Inside the dazzling white former Bekins warehouse built in 1928, the ground-floor space has a straightforward bistro look. There’s a curved bar at the front of a long narrow room divided into thirds by transparent fabric panels printed with a pale photo image of grapes. Handblown glass grapes spill over the sides of a pair of giant urns, a tongue-in cheek reference to the wine, which is such a big part of Palate’s charm. Becerra’s chef-partner is Gary Menes, who worked with him for nine years at the Patina Restaurant Group. With Becerra, Menes is doing his best cooking yet and Becerra himself doesn’t miss a beat. A real pro, he moves easily between the kitchen and the dining room, but mostly stays squarely in front of the small open kitchen, inspecting and finishing off every dish before it goes out to a table.
From a corner banquette one night I watch the way Becerra sniffs a potato-size truffle before shaving it over the night’s special, risotto with summer truffles. Just the way he finesses the truffle, letting the slices fall in a lovely loose drift over the rice, persuades me to add the risotto to our order. And the coddled egg with summer truffles too.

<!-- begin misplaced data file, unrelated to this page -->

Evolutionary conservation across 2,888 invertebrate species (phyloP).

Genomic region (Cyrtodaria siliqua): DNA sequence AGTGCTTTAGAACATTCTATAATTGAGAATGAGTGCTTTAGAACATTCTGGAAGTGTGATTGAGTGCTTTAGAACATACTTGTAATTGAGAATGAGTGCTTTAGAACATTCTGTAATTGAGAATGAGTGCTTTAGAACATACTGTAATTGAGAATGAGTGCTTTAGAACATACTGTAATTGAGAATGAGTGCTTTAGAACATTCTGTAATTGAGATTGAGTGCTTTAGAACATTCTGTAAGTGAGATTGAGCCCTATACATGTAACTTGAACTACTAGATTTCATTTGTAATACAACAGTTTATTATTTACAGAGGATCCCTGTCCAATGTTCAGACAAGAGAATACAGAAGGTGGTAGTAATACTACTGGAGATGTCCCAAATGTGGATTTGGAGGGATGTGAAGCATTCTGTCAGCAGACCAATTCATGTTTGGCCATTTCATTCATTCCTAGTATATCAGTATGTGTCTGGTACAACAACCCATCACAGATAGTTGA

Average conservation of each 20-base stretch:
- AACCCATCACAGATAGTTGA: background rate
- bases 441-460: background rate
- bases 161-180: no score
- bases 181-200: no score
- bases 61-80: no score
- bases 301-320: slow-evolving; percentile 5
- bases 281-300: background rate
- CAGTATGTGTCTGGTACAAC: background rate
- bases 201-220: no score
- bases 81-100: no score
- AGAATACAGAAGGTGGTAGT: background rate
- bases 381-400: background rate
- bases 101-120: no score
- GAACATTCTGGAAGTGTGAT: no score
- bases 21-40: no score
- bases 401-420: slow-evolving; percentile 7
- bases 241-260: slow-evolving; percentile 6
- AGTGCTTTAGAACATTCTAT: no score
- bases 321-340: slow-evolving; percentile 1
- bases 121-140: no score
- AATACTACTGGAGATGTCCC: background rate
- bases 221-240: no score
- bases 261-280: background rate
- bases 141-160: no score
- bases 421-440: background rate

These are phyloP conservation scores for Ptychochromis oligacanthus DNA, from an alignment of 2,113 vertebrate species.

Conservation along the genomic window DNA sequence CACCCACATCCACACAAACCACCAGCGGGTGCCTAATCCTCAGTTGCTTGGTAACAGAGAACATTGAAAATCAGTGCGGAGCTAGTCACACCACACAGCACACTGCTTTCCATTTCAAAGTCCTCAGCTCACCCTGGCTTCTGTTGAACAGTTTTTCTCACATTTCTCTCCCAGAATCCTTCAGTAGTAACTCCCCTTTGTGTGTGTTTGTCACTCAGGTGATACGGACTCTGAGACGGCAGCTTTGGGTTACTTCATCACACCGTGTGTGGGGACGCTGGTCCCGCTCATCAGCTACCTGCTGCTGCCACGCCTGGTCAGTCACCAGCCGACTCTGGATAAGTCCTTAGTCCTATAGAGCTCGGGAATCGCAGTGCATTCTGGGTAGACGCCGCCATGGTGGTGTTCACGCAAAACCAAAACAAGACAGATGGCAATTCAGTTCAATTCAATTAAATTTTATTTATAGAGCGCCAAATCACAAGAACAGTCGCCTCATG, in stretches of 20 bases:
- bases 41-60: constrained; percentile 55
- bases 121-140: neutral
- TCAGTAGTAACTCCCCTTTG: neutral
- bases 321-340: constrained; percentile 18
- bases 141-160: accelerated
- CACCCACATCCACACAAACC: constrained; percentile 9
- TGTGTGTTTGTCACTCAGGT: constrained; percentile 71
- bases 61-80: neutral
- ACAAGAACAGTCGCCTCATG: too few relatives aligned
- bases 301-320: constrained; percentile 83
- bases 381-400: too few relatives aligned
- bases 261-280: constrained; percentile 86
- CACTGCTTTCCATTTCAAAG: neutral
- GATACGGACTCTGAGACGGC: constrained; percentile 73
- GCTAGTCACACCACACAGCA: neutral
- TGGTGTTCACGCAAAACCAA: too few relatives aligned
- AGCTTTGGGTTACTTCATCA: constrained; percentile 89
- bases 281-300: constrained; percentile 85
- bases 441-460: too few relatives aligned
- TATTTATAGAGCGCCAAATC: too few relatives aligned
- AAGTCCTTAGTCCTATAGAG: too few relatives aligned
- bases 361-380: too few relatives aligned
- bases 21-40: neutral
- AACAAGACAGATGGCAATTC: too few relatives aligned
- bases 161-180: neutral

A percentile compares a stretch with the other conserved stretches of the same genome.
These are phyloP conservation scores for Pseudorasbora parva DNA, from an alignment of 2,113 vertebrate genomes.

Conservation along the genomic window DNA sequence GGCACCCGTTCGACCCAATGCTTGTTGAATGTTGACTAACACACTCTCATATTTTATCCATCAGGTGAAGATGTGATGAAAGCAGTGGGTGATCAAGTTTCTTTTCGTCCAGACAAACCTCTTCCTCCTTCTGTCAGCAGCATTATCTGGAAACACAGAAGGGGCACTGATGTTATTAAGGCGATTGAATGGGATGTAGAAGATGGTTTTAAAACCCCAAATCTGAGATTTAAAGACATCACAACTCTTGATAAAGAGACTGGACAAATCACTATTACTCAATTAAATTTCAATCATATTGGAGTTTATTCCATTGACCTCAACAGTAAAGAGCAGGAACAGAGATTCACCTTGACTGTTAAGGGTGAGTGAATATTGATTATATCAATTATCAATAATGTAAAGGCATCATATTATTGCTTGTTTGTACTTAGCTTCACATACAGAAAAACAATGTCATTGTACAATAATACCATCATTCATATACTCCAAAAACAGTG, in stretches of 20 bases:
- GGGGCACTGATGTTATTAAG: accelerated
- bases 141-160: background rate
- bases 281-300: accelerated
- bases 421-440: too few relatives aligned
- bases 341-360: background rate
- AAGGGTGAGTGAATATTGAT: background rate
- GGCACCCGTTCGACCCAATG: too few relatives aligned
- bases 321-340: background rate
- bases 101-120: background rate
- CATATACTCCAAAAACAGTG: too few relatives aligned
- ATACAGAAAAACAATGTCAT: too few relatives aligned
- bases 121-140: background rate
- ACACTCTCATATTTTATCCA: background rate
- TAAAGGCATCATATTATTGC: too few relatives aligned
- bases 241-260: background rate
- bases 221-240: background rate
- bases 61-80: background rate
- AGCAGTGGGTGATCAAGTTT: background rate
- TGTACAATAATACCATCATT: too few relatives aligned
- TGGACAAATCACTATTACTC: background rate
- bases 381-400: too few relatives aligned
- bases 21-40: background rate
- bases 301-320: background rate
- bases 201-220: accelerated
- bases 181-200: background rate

The risotto is beautifully cooked, each grain of rice separate and perfectly al dente, bathed in a light broth, enriched with Parmesan and then lavished with the marbled beige truffles. With their subtly earthy smell and slightly crunchy texture they’re terrific too with that coddled egg served in a small glass canning jar. The egg is very loose, with a shock of gold yolk, best eaten with a spoon to catch yolk, white and truffles in one delicious bite.
Sweet corn and smoked ricotta ravioli from the one-page list of that day’s dishes are just as much entirely of the season. These aren’t your fat, overstuffed models, but slender, flat, half-moon packets, layered at the bottom of a shallow bowl. Bite into one and you taste pure sweet corn with a milky note of ricotta.